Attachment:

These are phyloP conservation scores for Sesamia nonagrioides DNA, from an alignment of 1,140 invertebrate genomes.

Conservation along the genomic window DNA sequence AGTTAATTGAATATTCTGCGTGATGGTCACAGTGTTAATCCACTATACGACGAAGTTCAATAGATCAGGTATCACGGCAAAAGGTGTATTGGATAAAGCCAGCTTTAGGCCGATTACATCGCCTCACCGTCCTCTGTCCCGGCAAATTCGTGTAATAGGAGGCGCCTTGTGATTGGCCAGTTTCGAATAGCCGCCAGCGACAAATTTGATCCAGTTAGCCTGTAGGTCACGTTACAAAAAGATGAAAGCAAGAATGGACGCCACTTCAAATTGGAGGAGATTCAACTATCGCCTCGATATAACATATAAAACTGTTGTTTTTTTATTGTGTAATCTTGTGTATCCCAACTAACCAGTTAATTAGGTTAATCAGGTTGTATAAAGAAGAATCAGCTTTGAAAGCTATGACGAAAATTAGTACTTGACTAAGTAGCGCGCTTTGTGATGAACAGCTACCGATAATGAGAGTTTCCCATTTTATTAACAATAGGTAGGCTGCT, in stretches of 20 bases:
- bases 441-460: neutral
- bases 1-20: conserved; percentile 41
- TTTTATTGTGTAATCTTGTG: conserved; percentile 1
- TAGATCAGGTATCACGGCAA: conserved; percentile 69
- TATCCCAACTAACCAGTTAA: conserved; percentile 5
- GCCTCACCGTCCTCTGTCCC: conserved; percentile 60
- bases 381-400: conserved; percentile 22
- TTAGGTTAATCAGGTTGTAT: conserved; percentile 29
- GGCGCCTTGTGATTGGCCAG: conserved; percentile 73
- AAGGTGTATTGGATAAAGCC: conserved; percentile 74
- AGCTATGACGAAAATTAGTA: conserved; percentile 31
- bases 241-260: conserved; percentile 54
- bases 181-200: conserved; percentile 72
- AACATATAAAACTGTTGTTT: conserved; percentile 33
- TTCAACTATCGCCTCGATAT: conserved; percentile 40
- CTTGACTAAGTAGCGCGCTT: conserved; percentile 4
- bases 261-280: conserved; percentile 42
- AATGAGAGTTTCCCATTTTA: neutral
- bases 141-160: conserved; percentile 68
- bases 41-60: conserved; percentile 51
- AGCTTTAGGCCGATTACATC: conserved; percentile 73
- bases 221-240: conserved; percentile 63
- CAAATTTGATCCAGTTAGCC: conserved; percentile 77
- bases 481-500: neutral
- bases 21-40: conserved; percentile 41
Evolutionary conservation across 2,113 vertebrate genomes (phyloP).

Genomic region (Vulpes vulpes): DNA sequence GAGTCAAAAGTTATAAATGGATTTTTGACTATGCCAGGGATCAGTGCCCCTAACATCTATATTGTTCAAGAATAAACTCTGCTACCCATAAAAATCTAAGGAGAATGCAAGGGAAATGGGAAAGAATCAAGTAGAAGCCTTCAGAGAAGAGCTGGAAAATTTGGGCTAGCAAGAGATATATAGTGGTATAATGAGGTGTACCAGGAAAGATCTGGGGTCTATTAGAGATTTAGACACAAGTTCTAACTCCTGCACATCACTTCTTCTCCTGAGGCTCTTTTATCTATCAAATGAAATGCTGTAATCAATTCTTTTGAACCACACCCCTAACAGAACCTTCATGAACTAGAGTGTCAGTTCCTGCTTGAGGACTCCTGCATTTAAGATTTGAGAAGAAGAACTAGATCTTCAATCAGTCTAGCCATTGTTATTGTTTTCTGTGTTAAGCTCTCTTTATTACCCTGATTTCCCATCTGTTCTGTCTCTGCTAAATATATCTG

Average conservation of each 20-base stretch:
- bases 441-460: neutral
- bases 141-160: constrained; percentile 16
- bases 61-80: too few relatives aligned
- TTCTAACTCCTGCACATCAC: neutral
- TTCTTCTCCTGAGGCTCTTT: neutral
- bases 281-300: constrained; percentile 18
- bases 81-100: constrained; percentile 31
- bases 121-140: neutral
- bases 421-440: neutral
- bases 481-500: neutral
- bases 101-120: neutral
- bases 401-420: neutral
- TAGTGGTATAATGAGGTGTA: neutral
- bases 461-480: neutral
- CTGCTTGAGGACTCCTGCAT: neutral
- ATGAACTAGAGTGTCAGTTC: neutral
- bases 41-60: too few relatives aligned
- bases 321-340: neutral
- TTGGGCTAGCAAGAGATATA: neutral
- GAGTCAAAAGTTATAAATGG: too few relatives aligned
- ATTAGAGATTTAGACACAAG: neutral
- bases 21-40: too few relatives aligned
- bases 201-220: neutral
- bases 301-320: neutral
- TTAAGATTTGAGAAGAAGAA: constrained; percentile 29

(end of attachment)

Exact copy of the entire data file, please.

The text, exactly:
These are phyloP conservation scores for Sesamia nonagrioides DNA, from an alignment of 1,140 invertebrate genomes.

Conservation along the genomic window DNA sequence AGTTAATTGAATATTCTGCGTGATGGTCACAGTGTTAATCCACTATACGACGAAGTTCAATAGATCAGGTATCACGGCAAAAGGTGTATTGGATAAAGCCAGCTTTAGGCCGATTACATCGCCTCACCGTCCTCTGTCCCGGCAAATTCGTGTAATAGGAGGCGCCTTGTGATTGGCCAGTTTCGAATAGCCGCCAGCGACAAATTTGATCCAGTTAGCCTGTAGGTCACGTTACAAAAAGATGAAAGCAAGAATGGACGCCACTTCAAATTGGAGGAGATTCAACTATCGCCTCGATATAACATATAAAACTGTTGTTTTTTTATTGTGTAATCTTGTGTATCCCAACTAACCAGTTAATTAGGTTAATCAGGTTGTATAAAGAAGAATCAGCTTTGAAAGCTATGACGAAAATTAGTACTTGACTAAGTAGCGCGCTTTGTGATGAACAGCTACCGATAATGAGAGTTTCCCATTTTATTAACAATAGGTAGGCTGCT, in stretches of 20 bases:
- bases 441-460: neutral
- bases 1-20: conserved; percentile 41
- TTTTATTGTGTAATCTTGTG: conserved; percentile 1
- TAGATCAGGTATCACGGCAA: conserved; percentile 69
- TATCCCAACTAACCAGTTAA: conserved; percentile 5
- GCCTCACCGTCCTCTGTCCC: conserved; percentile 60
- bases 381-400: conserved; percentile 22
- TTAGGTTAATCAGGTTGTAT: conserved; percentile 29
- GGCGCCTTGTGATTGGCCAG: conserved; percentile 73
- AAGGTGTATTGGATAAAGCC: conserved; percentile 74
- AGCTATGACGAAAATTAGTA: conserved; percentile 31
- bases 241-260: conserved; percentile 54
- bases 181-200: conserved; percentile 72
- AACATATAAAACTGTTGTTT: conserved; percentile 33
- TTCAACTATCGCCTCGATAT: conserved; percentile 40
- CTTGACTAAGTAGCGCGCTT: conserved; percentile 4
- bases 261-280: conserved; percentile 42
- AATGAGAGTTTCCCATTTTA: neutral
- bases 141-160: conserved; percentile 68
- bases 41-60: conserved; percentile 51
- AGCTTTAGGCCGATTACATC: conserved; percentile 73
- bases 221-240: conserved; percentile 63
- CAAATTTGATCCAGTTAGCC: conserved; percentile 77
- bases 481-500: neutral
- bases 21-40: conserved; percentile 41
Evolutionary conservation across 2,113 vertebrate genomes (phyloP).

Genomic region (Vulpes vulpes): DNA sequence GAGTCAAAAGTTATAAATGGATTTTTGACTATGCCAGGGATCAGTGCCCCTAACATCTATATTGTTCAAGAATAAACTCTGCTACCCATAAAAATCTAAGGAGAATGCAAGGGAAATGGGAAAGAATCAAGTAGAAGCCTTCAGAGAAGAGCTGGAAAATTTGGGCTAGCAAGAGATATATAGTGGTATAATGAGGTGTACCAGGAAAGATCTGGGGTCTATTAGAGATTTAGACACAAGTTCTAACTCCTGCACATCACTTCTTCTCCTGAGGCTCTTTTATCTATCAAATGAAATGCTGTAATCAATTCTTTTGAACCACACCCCTAACAGAACCTTCATGAACTAGAGTGTCAGTTCCTGCTTGAGGACTCCTGCATTTAAGATTTGAGAAGAAGAACTAGATCTTCAATCAGTCTAGCCATTGTTATTGTTTTCTGTGTTAAGCTCTCTTTATTACCCTGATTTCCCATCTGTTCTGTCTCTGCTAAATATATCTG

Average conservation of each 20-base stretch:
- bases 441-460: neutral
- bases 141-160: constrained; percentile 16
- bases 61-80: too few relatives aligned
- TTCTAACTCCTGCACATCAC: neutral
- TTCTTCTCCTGAGGCTCTTT: neutral
- bases 281-300: constrained; percentile 18
- bases 81-100: constrained; percentile 31
- bases 121-140: neutral
- bases 421-440: neutral
- bases 481-500: neutral
- bases 101-120: neutral
- bases 401-420: neutral
- TAGTGGTATAATGAGGTGTA: neutral
- bases 461-480: neutral
- CTGCTTGAGGACTCCTGCAT: neutral
- ATGAACTAGAGTGTCAGTTC: neutral
- bases 41-60: too few relatives aligned
- bases 321-340: neutral
- TTGGGCTAGCAAGAGATATA: neutral
- GAGTCAAAAGTTATAAATGG: too few relatives aligned
- ATTAGAGATTTAGACACAAG: neutral
- bases 21-40: too few relatives aligned
- bases 201-220: neutral
- bases 301-320: neutral
- TTAAGATTTGAGAAGAAGAA: constrained; percentile 29